Wondering What My Husband Felt Like When He Experienced Psychosis
I went away this weekend to a tiny cabin in the woods with just me, my children and my two German Shorthair dogs. We ventured two hours away from home down gravel and dirt roads to a little getaway with no real address on Google maps. Beyond cell service, but thankfully with spotty wi-fi in case anything would happen. We had a wonderful time swimming, kayaking, building campfires, playing in the woods and just being together out in nature.
I awoke at 2:00 am last night to the sound of pouring rain on the tin roof, thunder and lightening. I am not a worrier by nature. If my husband had been there with me in this storm I would have just closed my eyes and went back to sleep. Comforted by him laying beside me. I met my husband when I was 24 years old. Every adult vacation I ever went on was with him. He was my person. He was my protector. He was my everything.
So now I was wide awake looking at my sleeping children, one on each side of me. Two dogs at my feet. A panic filled my entire body. My mind raced with thoughts of… What if a tree falls on my car? What if the power goes out? What if, what if, what if? I kept checking out the windows into the blackness of the woods. This is not the city. You can see absolutely nothing out the window until the lightening strikes the lake. I stayed awake like this for an hour. Buzzing with fear. I made myself try to lay down and go back to sleep and went in and out of dreamland. I prayed for daylight. I asked my angel guides to protect my children, to protect this little cabin, to keep the power on, to protect my car so we could go home later that day as planned.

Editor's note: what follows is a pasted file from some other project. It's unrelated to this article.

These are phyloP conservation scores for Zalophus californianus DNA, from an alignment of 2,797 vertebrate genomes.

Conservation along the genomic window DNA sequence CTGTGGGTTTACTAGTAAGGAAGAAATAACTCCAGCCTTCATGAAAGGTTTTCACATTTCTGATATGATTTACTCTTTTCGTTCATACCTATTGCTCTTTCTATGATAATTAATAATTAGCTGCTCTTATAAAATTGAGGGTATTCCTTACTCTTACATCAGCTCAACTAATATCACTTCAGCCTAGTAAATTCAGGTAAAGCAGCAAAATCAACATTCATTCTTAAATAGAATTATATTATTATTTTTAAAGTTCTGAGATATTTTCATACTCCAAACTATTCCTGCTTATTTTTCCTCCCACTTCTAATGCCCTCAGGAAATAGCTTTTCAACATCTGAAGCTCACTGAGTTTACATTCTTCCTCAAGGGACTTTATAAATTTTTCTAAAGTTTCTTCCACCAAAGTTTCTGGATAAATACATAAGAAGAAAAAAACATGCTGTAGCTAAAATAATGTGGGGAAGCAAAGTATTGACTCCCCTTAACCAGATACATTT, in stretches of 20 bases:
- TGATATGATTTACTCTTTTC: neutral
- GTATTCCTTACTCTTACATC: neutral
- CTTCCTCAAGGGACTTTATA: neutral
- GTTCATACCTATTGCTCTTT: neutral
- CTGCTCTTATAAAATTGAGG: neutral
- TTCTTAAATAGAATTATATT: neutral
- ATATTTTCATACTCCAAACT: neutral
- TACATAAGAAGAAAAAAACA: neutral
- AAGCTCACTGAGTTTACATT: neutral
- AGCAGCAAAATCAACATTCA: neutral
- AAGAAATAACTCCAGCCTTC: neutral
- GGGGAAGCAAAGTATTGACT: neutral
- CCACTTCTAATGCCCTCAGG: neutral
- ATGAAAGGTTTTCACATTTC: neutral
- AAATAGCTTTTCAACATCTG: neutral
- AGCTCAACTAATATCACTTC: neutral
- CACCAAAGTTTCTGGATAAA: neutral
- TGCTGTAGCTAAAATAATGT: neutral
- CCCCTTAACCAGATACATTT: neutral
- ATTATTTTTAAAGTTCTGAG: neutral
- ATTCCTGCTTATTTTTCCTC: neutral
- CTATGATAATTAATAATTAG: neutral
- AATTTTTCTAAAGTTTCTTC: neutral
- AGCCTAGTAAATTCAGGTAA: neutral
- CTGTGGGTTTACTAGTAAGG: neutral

I laid there and realized. This. This storm in this little cabin is telling me his deepest secrets. It’s telling me how my husband must have felt during all of those nights he just told me he had insomnia. He did not “just” have insomnia. I have read in depth about psychosis, hallucinations, hearing voices, paranoia, schizophrenia and more. He felt the way that I was feeling only times 100? 1,000? He felt this buzzing fear in the darkness of the night except he saw demons sitting in the corner of his room. They were as real to him as I was. He heard them speak awful things. He kept quiet about it to not scare me and our kids. He kept quiet about it during the day because somewhere along the line we tell kids that to be strong is to fight through your fear.
Yes, sometimes it’s awesome to fight through your fear. But, if your fear includes seeing a demon in your bedroom? Don’t fight through that fear. That doesn’t make you any stronger. What makes you strong is telling someone. Get yourself help to make that demon climb out the window and never return. Do not sit alone in the dark with your heart beating, your mind racing, palms sweating. Say something. Scream for help. Fight to save your own life.
If you or someone you know needs help, visit our suicide prevention resources page.
If you need support right now, call the National Suicide Prevention Lifeline at 1-800-273-8255 or text “START” to 741-741.
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